Tiny Tina’s Wonderlands is an excellent idea for a video game. It takes Borderlands 2’s Tiny Tina DLC (the best DLC Gearbox has ever made, and one of the greatest across all of gaming), and turns it into a fully-fledged idea: what if Borderlands, but Dungeons & Dragons? I think it’s the best idea gaming has had in years, so much so that it motivated me to speculate, most likely in vain, about whether Red Dead Redemption or Mass Effect could see a similar DLC spin-off realised. It’s a fresh way of doing things; this small piece of fan service was a lot of fun, so let’s bulk it out into an entirely new experience. Unfortunately, for a game constructed around such a great idea, what lets it down is that it doesn’t have many good ideas to go with the great one at its centre.
My main concern in the preview phase was that this game still felt too much like Borderlands. Don’t get me wrong, I enjoy Borderlands - I’d go so far as to say it might be my favourite FPS - but this is not meant to be Borderlands. It was strange to be running around helping goblins while carrying a machine gun. After experiencing the full game, I still don’t like that we have pistols, SMGs, sniper rifles, etc. when the enemies have traditional D&D weapons like bows and swords, but there’s way more variation than I’d previously expected. My pistol was a pseudo-crossbow that fired icicle spikes, my machine gun shot lava balls, and my sniper rifle… well, that still shot bullets but when they were wiping a third of the boss’ health off I wasn’t complaining that they should have been fairy farts.
Did you think that was funny, just there? When I said the word ‘fart’ hehehe? If not, you aren’t going to laugh at Tiny Tina’s Wonderlands even the slightest bit. If you giggled though, Tiny Tina will make you wet yourself, which will be even more funny because toilets are funny! To be fair, there are some well constructed jokes in here, and a few of the typical bits of Borderlands silliness land (very partial to coins from skeletons being called ‘Crypt-O Currency’), but there’s also a mission where you have to find the stinkiest loincloth in all the land, so you do have to strap in for a daft old time. Again, if ‘strap in’ made you laugh, you should probably pick up Tiny Tina’s Wonderlands.
The voice cast is top tier as well, fully understanding how silly the game is and leaning into it at every opportunity. Ashly Burch is in fine form as Tina once more, while your companions are voiced by Andy Samberg and Wanda Sykes, with the big bad as Will Arnett. Arnett is more than a little BoJack in his delivery, but nothing is phoned in. Much like the humour though, Andy Samberg going full Andy Samberg might be a negative for some of you as much as it is a positive.
The weapons are very Borderlands, the jokes are very Borderlands, the whole game is very Borderlands. Somewhere along the way though, this becomes less of a familiar framework and more of a crutch. While I can get over the fact it relies a little too heavily on the classic Borderlands weapons by dressing them up, I’m less on board with the classic Borderlands gameplay. This is a Dungeons & Dragons game in the same way Fortnite is a Batman game - it isn’t, it’s just wearing the costume.
You venture around many towns, caves, dungeons, and cities, and all feel like classic D&D fare. There are goblins, skeletons, demons, the whole shebang. It’s D&D, right? Except, it’s not. There are story quests, side quests, and even random encounters you can stumble across, but they all end in the same way - fight people, win, quest over. You might be sent to a different place after, or have to pick up some items they drop (note: this is incredibly annoying when each enemy drops eight shit guns), but the loop is always the same. That’s just not how Dungeons & Dragons works.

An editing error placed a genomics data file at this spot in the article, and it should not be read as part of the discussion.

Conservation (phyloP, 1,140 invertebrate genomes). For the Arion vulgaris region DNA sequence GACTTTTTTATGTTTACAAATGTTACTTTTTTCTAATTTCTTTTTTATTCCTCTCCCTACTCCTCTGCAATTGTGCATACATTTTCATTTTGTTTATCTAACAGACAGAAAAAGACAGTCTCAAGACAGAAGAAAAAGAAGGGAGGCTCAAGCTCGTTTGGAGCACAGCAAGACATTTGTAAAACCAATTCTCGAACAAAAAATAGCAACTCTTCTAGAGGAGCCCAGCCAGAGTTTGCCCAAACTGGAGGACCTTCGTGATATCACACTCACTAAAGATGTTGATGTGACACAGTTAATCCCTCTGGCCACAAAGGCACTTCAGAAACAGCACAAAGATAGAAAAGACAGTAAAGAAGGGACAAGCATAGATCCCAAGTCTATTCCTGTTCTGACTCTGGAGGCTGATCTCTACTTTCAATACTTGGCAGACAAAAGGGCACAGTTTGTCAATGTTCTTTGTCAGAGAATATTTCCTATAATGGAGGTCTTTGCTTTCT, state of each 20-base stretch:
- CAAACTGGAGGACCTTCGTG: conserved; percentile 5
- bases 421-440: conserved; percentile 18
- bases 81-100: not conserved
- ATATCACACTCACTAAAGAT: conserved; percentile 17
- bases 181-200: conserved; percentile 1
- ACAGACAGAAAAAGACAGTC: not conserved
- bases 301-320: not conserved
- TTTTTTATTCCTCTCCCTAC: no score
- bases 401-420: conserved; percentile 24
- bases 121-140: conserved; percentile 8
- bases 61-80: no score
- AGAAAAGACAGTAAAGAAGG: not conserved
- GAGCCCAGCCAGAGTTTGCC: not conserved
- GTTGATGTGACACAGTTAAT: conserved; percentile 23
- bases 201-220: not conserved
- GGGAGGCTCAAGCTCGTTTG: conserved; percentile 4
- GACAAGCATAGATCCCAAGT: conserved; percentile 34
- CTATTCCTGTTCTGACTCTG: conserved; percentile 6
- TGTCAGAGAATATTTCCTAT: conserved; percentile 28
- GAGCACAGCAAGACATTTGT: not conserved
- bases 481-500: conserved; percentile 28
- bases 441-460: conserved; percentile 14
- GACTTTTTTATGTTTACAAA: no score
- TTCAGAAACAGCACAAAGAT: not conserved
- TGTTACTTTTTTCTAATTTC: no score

I think I’m probably quite an annoying D&D player, because I often do stupid things. I’ve won encounters by grabbing enemies hand diving into a river, rather than attacking them with my axe. I caused a mage to leave our party forever when, rather than solve a prisoner’s puzzles in order to gain a clue, I chopped off his fingers. I always want to do things in the strangest way possible, or at least to experiment with different approaches. Wonderlands just wants you to use Eldritch Blast over and over and over again, only Eldritch Blast actually means ‘shoot goblins with a shotgun’.
That's not to say the D&D aesthetic isn't fun, but you'd think there would be more attempts to lace it into the gameplay. The overworld is like a weird David Lynchian Pokemon game, where your avatar wanders around a diorama city with one of those early '00s Big Head cheats, running away from gnomes that spring from the wild grass. The classes are jazzed up with D&D names and you get fantastical spells and abilities - my class came with a wyvern who would burn my enemies to a crisp, while my special attack would trap my foes in a wall of spinning knives. When the D&D stuff influences the game it's bonkers, but it works. Unfortunately it's a bit too afraid of committing and a lot of the time you're just going to D&D-looking places, shooting enemies, then leaving. Hardly an epic quest.
Tiny Tina's Wonderlands is a Borderlands game. It's not a spin-off, it's not inspired by, and it's not a mix of Borderlands and D&D - it's just Borderlands. It's a waste of a great concept, and comes with the typical Borderlands drawbacks of potentially grating humour, way too many guns, way too small storage space, and a lot of always-on characters who aren't given enough room to breathe. It's fun, but it's nothing special. The worst part is it could have been.
Score: 3.5/5. A PC code was provided by the publisher
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